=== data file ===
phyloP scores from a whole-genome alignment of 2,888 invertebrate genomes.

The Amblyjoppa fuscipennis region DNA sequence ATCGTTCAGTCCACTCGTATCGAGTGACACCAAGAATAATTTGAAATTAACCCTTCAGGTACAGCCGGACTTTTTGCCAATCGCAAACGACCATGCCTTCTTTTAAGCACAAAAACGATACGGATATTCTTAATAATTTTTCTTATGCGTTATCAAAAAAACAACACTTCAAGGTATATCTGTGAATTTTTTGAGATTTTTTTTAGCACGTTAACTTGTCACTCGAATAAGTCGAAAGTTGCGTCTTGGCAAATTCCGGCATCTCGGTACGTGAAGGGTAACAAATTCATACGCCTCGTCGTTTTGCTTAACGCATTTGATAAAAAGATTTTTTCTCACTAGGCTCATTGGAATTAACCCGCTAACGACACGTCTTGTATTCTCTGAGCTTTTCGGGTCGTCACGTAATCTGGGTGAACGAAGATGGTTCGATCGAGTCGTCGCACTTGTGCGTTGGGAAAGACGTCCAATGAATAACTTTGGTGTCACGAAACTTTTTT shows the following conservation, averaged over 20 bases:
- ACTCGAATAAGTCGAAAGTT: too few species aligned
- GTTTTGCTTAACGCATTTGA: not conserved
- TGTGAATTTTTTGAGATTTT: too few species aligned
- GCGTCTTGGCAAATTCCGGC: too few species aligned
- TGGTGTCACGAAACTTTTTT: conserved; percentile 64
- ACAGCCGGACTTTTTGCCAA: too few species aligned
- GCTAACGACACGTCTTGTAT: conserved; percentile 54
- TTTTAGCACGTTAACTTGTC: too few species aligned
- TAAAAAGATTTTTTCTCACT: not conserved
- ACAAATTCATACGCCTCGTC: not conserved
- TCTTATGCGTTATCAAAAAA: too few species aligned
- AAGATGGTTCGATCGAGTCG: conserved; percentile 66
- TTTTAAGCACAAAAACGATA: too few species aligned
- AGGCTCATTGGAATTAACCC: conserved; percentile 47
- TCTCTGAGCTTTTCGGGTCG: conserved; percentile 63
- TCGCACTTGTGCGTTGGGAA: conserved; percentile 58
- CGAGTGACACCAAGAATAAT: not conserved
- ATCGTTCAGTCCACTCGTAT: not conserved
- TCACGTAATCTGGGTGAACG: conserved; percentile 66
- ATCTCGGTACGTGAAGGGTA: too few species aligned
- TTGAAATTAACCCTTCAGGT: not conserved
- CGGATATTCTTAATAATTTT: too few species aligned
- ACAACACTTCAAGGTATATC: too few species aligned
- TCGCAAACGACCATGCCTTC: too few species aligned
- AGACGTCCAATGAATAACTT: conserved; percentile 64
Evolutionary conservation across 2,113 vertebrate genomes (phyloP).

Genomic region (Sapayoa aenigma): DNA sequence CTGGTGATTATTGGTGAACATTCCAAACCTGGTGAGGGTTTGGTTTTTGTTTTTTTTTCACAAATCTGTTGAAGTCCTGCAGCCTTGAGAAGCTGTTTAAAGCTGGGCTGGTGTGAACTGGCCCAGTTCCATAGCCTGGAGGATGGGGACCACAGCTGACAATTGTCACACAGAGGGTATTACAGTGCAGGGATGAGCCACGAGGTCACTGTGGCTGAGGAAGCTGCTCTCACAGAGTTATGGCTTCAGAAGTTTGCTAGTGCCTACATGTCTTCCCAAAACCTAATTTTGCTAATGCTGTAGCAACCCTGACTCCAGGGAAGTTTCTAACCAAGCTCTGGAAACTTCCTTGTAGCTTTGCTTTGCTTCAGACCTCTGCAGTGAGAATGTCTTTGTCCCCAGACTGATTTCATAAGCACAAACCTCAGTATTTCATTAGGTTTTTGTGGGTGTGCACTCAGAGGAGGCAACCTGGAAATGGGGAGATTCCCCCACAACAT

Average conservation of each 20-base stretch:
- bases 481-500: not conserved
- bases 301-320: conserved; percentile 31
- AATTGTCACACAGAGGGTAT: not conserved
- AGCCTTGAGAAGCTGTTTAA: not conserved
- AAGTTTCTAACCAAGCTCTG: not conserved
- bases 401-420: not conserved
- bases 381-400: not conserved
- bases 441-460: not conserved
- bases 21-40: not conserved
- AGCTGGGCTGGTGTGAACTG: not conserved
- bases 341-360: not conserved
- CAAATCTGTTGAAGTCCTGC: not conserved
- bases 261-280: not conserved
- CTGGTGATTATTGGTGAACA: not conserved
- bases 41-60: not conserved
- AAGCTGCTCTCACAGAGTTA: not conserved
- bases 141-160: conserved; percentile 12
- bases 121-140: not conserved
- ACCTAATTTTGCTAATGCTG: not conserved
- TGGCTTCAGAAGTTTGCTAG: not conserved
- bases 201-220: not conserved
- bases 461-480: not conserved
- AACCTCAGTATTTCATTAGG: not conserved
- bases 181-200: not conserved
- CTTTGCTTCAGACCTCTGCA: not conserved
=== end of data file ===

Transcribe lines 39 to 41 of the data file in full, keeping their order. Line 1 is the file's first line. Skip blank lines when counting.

- bases 21-40: not conserved
- AGCTGGGCTGGTGTGAACTG: not conserved
- bases 341-360: not conserved